TThe best I can say about Halo: Infinite is that it just keeps getting better over time. The single player campaign begins as a simple first-person shooter dripping with nostalgia and ends as a rudimentary open-world shooter swimming in science fiction tropes, with everyone’s favorite, emotionless space soldier and his co-dependent AI assistant.
As the first open world entry in the Halo franchise and with more than one year of additional development time, I had high hopes for Infinite. Maybe too high. And even with a grappling hook, this game just can’t reach them.
I say all of this with love in my heart. I’ve been a Halo fan since Combat Evolved, and I have two decades of happy memories associated with the franchise, most of which I relived while playing Infinite. This part was a treat – there’s nothing quite like turning a corner in a random metal-clad corridor or driving a warthog down a narrow mountain path and feeling that warm, happy feeling of familiarity. This happens over and over again in Infinite.
Revising old environments is the easy part, however. Halo Infinite is the first open-world entry in franchise history, and it promises Master Chief more exploration and spontaneity than ever before. In practice, however, the world of Zeta Halo is limited and largely linear, offering few surprises and little incentive to travel off the beaten path. There are bases to conquer and hordes to defeat, but with a map this cramped, these side quests pop up naturally along the path of the main story, and the game automatically switches the objective to a nearby mission. Side quests are inserted into the campaign in this way and are indistinguishable from the main missions.
When I felt ready to explore the ring, I realized that I had already reached all of the symbols on my map.
That being said, Infinite is introducing new mechanics and tools that are really fun to play with, and the best of these gadgets is the grappling hook. There are no invisible walls in Infinite, and the grappling hook allows players to take advantage of Zeta Halo’s vertical space and climb mountains and buildings in a series of pops and swings. The grappling hook opens up new vantage points for every battle and has saved my Master Chief from falling to his death many times. (Maybe I even sang “Spider-Chief, Spider-Chief …” every now and then. Maybe.)
When playing with an Xbox controller, the grappling hook lives on the D-pad, along with three other tools that will be added to Chief’s arsenal as the game progresses: a shield, radar arrows, and a dash that I rarely use. I’ve tried putting the dashboard in but I really don’t see any point in the grappling hook doing the same thing but faster and in more directions.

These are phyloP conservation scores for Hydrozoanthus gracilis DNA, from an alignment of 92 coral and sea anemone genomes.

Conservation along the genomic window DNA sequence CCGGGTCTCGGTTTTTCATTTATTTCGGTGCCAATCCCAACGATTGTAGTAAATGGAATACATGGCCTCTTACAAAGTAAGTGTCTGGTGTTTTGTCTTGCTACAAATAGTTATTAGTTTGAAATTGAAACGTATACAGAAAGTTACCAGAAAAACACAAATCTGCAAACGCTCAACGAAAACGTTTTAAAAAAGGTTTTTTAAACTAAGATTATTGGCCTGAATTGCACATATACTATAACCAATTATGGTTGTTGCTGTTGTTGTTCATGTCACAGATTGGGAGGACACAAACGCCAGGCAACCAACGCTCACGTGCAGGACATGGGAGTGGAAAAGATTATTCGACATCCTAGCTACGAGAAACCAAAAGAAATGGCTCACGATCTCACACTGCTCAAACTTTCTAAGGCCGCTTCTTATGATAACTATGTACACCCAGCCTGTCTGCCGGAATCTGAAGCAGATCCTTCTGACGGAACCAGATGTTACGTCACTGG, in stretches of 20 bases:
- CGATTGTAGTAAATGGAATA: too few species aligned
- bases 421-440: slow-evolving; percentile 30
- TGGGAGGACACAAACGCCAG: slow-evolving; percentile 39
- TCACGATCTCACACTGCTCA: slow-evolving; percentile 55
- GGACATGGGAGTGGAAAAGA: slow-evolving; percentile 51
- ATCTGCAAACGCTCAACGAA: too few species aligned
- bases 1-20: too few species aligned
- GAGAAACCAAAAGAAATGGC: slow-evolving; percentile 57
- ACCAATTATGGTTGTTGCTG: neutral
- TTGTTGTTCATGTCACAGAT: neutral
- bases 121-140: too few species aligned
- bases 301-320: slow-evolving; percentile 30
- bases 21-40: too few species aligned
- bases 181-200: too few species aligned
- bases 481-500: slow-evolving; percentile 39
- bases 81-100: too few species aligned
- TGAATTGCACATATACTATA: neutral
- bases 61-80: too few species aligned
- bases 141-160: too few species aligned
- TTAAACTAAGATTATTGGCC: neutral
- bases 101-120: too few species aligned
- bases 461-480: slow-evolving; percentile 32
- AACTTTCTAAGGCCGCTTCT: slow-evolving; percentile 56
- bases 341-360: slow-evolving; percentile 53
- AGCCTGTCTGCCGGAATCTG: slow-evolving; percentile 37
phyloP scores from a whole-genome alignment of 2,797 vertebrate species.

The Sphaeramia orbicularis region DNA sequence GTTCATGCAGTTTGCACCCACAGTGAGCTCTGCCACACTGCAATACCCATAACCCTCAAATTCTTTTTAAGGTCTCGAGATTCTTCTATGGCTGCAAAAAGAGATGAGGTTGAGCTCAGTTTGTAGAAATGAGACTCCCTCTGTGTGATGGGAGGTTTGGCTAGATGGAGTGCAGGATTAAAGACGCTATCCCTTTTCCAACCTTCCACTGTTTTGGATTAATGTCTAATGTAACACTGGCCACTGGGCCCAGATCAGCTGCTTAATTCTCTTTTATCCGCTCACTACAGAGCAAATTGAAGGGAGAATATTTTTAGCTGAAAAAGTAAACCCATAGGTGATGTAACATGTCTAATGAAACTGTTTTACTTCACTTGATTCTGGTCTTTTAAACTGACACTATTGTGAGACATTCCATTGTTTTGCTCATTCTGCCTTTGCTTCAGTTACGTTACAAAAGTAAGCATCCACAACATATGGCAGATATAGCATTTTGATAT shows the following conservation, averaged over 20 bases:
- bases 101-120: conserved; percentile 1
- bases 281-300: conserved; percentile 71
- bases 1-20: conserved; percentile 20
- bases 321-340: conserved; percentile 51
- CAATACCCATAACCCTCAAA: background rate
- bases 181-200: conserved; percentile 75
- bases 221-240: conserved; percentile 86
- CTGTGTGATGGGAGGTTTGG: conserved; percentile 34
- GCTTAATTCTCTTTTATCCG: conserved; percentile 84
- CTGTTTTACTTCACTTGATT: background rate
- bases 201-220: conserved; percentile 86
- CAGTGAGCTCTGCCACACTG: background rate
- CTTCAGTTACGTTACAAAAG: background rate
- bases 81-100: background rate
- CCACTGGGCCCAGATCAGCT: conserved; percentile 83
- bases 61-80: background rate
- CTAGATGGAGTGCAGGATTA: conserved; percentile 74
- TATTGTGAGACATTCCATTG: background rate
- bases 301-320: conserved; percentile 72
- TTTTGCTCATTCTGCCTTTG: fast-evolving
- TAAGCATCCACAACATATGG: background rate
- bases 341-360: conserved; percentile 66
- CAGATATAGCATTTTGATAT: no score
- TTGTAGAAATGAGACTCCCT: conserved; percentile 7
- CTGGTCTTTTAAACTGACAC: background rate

Switching between these options on the D-pad takes some practice, but once this becomes second nature the hook, shield, and radar make every fight more dynamic than ever. The grappling hook allows the Master Chief to remotely pick up objects such as weapons and thrown explosives, it eventually shocks enemies on contact and allows players to take over enemy vehicles smoothly. Infinite is best when it provides a rich environment for grabbing, shielding, and landing suspended headshots in mid-air, with enemies attacking from all sides.
Now I’m going to talk a little about the grappling hook. I know I just praised it and stand by everything I’ve said, but I need to put everything in context. From my point of view, the most obvious change in Halo Infinite is the use of vertical space, aided by the grappling hook – but that’s not a new idea at all, and frankly, other games have done better.
To name just a few current examples: The Legend of Zelda: Breath of the Wild made headlines in 2017 for rethinking vertical exploration in open space; last year, Downfall forever beautifully demonstrated the power of parkour mechanics in an FPS setting; and insomniacs Spider-Man series has perfected the art of peppy action. Compared to games like these, Infinite’s mechanics are not at all innovative.
I mention this because I think it’s a disservice to only compare Halo Infinite to other Halo games and not to any of its competitors. After all, competition is the root of evolution – and it is a kind of halos jam. I expected more from a pioneer in the FPS genre than they dared venture into open world gaming. Just because it’s new to Halo doesn’t mean it’s new to the industry.